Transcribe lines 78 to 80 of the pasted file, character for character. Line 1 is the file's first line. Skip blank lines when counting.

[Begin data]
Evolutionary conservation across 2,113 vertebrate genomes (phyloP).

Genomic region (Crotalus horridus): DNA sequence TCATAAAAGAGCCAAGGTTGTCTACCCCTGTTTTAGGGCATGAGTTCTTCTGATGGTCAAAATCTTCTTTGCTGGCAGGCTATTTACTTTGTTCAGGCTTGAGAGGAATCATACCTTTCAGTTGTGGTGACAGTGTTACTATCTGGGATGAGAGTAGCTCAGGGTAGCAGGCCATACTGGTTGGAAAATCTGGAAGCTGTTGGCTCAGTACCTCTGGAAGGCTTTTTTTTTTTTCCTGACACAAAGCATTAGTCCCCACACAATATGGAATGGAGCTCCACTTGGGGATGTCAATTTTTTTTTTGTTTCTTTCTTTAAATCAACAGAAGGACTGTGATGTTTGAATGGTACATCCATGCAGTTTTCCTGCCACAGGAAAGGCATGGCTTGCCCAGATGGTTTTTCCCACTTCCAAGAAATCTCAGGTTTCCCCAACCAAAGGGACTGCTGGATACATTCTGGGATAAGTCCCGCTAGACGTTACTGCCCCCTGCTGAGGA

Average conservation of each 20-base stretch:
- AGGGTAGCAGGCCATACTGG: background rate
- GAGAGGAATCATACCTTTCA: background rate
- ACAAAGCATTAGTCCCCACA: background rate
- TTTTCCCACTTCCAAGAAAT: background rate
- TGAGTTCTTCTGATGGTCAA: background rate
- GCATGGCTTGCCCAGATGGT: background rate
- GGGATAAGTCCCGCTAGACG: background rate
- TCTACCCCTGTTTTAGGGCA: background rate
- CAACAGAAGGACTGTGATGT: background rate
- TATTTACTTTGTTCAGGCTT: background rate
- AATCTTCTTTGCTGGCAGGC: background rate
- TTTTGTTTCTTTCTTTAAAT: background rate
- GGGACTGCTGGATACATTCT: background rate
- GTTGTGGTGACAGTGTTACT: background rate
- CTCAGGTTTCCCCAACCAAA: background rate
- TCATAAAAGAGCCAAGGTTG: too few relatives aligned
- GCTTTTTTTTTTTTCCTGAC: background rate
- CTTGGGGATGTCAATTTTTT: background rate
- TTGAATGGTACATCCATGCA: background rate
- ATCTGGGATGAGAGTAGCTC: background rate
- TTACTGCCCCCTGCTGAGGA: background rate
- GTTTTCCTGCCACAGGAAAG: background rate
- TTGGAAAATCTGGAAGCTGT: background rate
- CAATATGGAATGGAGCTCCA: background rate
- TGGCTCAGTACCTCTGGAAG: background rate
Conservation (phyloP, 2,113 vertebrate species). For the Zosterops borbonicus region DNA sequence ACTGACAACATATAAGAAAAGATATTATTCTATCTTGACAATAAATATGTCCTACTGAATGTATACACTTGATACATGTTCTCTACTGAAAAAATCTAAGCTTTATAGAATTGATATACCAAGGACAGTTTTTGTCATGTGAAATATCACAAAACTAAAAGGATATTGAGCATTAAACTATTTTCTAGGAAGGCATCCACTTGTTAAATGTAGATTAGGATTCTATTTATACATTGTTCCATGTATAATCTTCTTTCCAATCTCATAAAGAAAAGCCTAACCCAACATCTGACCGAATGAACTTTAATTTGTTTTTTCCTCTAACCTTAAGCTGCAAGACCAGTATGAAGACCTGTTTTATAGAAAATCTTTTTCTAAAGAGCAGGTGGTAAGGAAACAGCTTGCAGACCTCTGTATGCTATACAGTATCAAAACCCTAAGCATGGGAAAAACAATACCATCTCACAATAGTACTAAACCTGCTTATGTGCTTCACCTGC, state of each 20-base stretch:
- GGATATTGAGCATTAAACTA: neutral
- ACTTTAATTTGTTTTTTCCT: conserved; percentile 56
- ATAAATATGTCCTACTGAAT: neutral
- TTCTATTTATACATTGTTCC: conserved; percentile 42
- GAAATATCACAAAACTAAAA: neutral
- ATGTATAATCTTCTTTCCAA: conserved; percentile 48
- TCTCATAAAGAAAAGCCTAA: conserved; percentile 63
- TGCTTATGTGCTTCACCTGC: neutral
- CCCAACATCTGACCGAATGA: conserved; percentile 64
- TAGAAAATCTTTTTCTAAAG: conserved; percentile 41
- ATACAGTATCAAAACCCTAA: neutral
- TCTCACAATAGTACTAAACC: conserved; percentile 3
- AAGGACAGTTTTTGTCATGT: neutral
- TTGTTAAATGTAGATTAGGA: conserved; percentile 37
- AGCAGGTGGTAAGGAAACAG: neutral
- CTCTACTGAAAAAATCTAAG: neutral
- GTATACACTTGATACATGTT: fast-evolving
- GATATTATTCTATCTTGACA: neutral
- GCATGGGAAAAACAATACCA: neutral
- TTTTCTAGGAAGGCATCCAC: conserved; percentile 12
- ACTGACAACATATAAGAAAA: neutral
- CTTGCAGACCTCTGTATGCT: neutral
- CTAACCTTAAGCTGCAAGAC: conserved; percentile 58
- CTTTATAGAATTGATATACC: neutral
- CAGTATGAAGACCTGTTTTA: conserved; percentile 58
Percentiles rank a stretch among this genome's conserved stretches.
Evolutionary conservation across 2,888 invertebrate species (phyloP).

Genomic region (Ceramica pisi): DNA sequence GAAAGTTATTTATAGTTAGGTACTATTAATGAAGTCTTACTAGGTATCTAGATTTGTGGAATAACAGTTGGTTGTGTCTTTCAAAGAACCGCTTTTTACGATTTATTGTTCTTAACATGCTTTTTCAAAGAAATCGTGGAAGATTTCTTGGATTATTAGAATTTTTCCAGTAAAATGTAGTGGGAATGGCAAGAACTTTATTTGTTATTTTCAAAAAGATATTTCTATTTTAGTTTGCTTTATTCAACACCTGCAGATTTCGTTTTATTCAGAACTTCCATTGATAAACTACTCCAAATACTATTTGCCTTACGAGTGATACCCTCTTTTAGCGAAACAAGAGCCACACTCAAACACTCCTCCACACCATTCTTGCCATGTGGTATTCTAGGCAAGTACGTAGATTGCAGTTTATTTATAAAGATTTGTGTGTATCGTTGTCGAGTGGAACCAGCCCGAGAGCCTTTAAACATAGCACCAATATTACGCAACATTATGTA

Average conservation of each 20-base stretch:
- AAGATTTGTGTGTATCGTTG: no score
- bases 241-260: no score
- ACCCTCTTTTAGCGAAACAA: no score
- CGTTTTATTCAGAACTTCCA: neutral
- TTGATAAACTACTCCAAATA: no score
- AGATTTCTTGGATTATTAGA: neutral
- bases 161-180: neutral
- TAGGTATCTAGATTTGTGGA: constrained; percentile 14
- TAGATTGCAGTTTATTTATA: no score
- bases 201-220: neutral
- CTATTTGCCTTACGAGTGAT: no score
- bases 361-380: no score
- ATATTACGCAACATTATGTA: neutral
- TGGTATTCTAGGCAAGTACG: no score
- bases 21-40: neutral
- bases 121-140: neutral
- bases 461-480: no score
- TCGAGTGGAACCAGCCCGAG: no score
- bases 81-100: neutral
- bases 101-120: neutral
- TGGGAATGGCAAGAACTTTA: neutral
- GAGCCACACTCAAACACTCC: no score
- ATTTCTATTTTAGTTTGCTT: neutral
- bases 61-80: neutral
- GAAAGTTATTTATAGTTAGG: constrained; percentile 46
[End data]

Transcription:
- bases 101-120: neutral
- TGGGAATGGCAAGAACTTTA: neutral
- GAGCCACACTCAAACACTCC: no score